Even if you live in Florida, Texas or California, these days you need your car's defroster to work properly to fight those early morning chills, and if you live up north a working heater can be a matter of life or death. Read on and we will cover how your cars heater and engine cooling system work, what the most common causes of it not working, and how to fix it.
The cooling system on modern cars is fairly straightforward. A network of passages carry liquid antifreeze/coolant around the hotter parts of the engine. The coolant is forced around the passages by a water pump. A thermostat prevents the coolant from flowing until the motor gets warm enough. Rubber hoses carry the coolant from the motor to the radiator, and also to the heater core, which is basically a smaller radiator under the dashboard.
The radiator uses the outside air and a fan to cool the fluid in the system, while the heater core uses the heat from the coolant and a fan to warm the air inside the car.
For the cold engine to warm up quickly, it is fitted with a thermostat. When cold the thermostat restricts the flow of coolant to prevents it from entering the radiator. Once the engine is up to temperature the thermostat opens and the coolant flows around the whole system. The thermostat, and clutch or electrically controlled cooling fan work in conjunction to keep the water at the optimum temperature. This is why, once your car warms up, the temperature gauge should remain relatively static.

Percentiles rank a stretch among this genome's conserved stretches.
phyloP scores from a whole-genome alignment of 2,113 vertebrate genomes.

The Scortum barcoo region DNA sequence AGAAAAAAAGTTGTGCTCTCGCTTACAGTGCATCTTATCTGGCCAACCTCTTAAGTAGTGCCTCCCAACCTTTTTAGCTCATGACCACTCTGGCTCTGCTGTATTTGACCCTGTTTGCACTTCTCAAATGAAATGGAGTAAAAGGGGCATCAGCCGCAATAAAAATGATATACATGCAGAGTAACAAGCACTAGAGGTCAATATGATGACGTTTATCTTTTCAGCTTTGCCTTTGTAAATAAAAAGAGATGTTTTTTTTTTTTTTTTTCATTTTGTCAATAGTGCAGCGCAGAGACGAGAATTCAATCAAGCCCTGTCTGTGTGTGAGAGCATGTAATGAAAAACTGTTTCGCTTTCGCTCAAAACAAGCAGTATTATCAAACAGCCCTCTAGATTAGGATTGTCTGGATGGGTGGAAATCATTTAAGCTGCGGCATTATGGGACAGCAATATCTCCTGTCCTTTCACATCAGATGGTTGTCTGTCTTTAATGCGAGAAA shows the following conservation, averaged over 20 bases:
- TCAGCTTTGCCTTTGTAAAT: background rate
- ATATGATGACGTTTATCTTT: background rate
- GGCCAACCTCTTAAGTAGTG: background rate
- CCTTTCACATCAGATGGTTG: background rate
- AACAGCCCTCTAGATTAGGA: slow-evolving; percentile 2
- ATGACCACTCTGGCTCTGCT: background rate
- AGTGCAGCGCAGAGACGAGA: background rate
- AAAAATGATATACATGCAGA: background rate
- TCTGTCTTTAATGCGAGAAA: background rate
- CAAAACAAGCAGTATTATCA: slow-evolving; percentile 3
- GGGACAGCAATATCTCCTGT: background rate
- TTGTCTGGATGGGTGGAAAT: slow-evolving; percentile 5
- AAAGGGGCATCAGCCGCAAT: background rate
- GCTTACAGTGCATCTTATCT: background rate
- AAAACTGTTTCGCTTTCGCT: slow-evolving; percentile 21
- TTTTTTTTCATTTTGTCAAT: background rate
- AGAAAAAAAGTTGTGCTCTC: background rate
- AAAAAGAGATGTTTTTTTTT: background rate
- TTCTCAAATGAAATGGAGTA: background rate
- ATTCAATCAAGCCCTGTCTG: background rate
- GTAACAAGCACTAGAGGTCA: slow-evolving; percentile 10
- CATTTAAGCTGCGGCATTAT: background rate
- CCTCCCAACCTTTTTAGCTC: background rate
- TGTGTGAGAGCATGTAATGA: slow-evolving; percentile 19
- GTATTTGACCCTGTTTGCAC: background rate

If the temperature gauge isn't moving much from the lowest reading, or the car runs poorly for more than a few minutes on a cold day, the cooling system may not be working properly. There are a few potential culprits for why your car engine coolant may not be heating up:
Fixes: The only way to fix a faulty thermostat or temperature sender is to replace it. If the coolant is low, or there is an air lock (and also after replacing any faulty parts) you need to fill the system properly. To do this, set the heater controls in the car to maximum heat, remove the radiator cap (or remote mounted coolant pressure cap, sometimes on the overflow tank) and fill to the correct level. Now start the engine without replacing the cap and idle for a few minutes. Watch for the coolant level to drop as the thermostat opens.
Keep topped up to the max level with the engine running. Squeeze the top radiator hose to help air pump around the system (taking care to avoid any moving parts, in particular the radiator fan, which could come on suddenly without warning). Between the engine heat and the water pump, all the air should be forced from the system. Once full and warm, replace the cap and test drive.
A car heater that isn't working could be caused by several simple issues. Either the blower isn't working, in which case you may get warm air but not much of it, or it is blowing air but it may not be very hot. Here is what to check if your heater or defroster isn't working: